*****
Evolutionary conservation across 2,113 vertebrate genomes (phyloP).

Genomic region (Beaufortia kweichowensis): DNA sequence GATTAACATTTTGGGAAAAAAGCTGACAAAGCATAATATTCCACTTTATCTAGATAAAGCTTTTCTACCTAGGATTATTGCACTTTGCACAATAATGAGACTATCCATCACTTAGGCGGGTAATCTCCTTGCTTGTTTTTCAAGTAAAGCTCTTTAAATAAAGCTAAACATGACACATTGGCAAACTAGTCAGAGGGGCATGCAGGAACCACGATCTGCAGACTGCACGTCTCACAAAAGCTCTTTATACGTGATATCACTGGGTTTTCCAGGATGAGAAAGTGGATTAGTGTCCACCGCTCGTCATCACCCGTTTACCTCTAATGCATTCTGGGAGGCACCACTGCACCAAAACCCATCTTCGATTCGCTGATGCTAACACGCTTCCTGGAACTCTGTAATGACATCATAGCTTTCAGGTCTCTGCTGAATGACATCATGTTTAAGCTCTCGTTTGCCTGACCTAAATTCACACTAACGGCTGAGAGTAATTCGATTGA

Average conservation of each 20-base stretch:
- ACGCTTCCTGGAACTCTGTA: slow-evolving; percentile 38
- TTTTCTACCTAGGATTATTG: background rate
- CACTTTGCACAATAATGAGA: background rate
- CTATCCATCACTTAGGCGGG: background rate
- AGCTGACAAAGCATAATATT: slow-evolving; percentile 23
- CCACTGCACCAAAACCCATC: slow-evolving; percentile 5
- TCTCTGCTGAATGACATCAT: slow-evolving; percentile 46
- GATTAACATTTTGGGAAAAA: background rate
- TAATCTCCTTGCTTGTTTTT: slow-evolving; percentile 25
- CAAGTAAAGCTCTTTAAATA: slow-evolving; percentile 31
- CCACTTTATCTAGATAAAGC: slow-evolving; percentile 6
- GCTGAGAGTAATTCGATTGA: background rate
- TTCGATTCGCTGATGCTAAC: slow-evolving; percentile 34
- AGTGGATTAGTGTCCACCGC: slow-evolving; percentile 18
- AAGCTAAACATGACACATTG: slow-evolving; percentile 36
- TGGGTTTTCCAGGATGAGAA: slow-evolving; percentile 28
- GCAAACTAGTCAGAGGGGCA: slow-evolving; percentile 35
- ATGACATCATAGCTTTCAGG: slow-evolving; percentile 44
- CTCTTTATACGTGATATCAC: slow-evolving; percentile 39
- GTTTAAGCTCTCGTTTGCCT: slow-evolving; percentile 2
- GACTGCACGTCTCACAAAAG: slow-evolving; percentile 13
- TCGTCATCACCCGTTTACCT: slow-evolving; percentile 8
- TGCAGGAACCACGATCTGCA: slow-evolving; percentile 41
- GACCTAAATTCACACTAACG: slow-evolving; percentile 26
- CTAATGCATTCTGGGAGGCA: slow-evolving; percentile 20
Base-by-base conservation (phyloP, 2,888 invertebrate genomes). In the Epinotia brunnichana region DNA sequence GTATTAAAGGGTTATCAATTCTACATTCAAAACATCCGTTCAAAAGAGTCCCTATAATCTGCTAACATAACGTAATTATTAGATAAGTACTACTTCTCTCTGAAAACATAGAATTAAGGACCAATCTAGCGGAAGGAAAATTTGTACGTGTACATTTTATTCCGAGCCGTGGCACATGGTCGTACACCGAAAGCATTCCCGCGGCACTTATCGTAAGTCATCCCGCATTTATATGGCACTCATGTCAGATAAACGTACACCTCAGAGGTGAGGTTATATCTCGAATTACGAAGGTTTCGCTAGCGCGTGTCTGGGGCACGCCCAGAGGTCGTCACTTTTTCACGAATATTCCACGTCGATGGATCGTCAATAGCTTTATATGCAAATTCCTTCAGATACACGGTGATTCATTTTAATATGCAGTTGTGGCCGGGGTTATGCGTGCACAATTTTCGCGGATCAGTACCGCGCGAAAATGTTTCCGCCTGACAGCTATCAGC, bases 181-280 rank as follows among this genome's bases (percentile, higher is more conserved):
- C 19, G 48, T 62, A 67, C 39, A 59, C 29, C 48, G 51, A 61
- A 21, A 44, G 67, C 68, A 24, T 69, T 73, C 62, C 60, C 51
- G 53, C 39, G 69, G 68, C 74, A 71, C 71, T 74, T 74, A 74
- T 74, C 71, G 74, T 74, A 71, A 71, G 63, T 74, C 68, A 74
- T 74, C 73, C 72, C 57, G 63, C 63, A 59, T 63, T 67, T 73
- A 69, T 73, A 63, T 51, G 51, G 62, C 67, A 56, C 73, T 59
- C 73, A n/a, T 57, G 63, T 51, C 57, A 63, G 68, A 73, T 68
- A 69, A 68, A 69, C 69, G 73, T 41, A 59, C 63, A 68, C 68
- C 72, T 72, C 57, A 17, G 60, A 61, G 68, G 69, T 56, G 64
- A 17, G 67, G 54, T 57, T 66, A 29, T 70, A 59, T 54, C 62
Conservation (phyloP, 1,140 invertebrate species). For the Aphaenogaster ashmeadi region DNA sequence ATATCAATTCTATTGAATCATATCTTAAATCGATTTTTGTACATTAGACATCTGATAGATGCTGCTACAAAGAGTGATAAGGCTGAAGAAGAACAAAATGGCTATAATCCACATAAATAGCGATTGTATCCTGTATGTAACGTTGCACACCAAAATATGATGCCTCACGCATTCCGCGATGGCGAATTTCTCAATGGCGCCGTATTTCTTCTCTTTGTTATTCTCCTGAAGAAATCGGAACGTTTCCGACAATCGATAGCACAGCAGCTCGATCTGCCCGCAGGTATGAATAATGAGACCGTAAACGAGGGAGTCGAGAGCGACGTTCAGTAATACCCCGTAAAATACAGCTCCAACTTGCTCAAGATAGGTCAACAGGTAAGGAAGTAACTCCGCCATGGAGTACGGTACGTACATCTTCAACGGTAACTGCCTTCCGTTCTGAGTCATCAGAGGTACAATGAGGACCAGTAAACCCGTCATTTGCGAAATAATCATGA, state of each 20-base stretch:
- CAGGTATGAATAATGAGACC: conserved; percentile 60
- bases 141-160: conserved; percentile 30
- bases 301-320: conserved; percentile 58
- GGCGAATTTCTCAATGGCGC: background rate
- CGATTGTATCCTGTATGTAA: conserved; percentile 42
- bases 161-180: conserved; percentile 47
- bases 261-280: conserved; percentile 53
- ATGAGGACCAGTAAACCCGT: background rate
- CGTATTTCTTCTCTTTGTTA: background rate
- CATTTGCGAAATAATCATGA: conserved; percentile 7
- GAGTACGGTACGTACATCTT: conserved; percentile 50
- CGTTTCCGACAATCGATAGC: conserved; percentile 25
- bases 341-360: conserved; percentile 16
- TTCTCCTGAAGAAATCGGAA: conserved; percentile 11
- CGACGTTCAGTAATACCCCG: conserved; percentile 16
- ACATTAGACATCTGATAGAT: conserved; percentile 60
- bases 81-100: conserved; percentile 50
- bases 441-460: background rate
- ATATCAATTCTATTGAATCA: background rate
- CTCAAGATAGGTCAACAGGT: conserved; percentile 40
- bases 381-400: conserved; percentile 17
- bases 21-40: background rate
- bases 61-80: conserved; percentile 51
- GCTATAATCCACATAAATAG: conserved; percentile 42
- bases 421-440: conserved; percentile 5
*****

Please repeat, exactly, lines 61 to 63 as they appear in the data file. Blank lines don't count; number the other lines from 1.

- bases 381-400: conserved; percentile 17
- bases 21-40: background rate
- bases 61-80: conserved; percentile 51